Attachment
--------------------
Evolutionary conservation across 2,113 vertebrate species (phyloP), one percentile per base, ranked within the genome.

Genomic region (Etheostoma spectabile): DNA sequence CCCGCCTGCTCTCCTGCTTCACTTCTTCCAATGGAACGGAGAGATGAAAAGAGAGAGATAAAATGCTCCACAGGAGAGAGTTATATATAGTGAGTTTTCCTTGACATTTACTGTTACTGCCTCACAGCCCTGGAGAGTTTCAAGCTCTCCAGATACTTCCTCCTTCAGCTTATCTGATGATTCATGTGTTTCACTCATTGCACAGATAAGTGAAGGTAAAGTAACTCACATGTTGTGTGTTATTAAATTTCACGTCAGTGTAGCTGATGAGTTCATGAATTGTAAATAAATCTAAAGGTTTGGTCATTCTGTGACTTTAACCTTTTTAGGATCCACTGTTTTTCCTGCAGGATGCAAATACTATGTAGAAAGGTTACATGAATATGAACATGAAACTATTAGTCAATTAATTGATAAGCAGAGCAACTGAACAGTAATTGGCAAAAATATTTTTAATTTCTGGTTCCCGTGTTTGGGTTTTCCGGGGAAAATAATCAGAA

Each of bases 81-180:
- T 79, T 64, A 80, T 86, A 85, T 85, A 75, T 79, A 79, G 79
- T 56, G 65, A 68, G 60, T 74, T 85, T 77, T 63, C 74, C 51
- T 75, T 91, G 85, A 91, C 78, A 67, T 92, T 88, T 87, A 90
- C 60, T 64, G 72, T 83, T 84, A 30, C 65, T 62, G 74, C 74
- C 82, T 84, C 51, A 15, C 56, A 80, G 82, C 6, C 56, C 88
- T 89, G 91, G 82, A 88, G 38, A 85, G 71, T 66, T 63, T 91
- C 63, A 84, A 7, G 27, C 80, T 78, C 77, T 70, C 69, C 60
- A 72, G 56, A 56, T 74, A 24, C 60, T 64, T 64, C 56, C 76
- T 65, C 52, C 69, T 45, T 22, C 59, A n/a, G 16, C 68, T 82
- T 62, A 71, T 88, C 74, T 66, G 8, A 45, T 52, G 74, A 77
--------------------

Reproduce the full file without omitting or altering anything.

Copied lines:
Evolutionary conservation across 2,113 vertebrate species (phyloP), one percentile per base, ranked within the genome.

Genomic region (Etheostoma spectabile): DNA sequence CCCGCCTGCTCTCCTGCTTCACTTCTTCCAATGGAACGGAGAGATGAAAAGAGAGAGATAAAATGCTCCACAGGAGAGAGTTATATATAGTGAGTTTTCCTTGACATTTACTGTTACTGCCTCACAGCCCTGGAGAGTTTCAAGCTCTCCAGATACTTCCTCCTTCAGCTTATCTGATGATTCATGTGTTTCACTCATTGCACAGATAAGTGAAGGTAAAGTAACTCACATGTTGTGTGTTATTAAATTTCACGTCAGTGTAGCTGATGAGTTCATGAATTGTAAATAAATCTAAAGGTTTGGTCATTCTGTGACTTTAACCTTTTTAGGATCCACTGTTTTTCCTGCAGGATGCAAATACTATGTAGAAAGGTTACATGAATATGAACATGAAACTATTAGTCAATTAATTGATAAGCAGAGCAACTGAACAGTAATTGGCAAAAATATTTTTAATTTCTGGTTCCCGTGTTTGGGTTTTCCGGGGAAAATAATCAGAA

Each of bases 81-180:
- T 79, T 64, A 80, T 86, A 85, T 85, A 75, T 79, A 79, G 79
- T 56, G 65, A 68, G 60, T 74, T 85, T 77, T 63, C 74, C 51
- T 75, T 91, G 85, A 91, C 78, A 67, T 92, T 88, T 87, A 90
- C 60, T 64, G 72, T 83, T 84, A 30, C 65, T 62, G 74, C 74
- C 82, T 84, C 51, A 15, C 56, A 80, G 82, C 6, C 56, C 88
- T 89, G 91, G 82, A 88, G 38, A 85, G 71, T 66, T 63, T 91
- C 63, A 84, A 7, G 27, C 80, T 78, C 77, T 70, C 69, C 60
- A 72, G 56, A 56, T 74, A 24, C 60, T 64, T 64, C 56, C 76
- T 65, C 52, C 69, T 45, T 22, C 59, A n/a, G 16, C 68, T 82
- T 62, A 71, T 88, C 74, T 66, G 8, A 45, T 52, G 74, A 77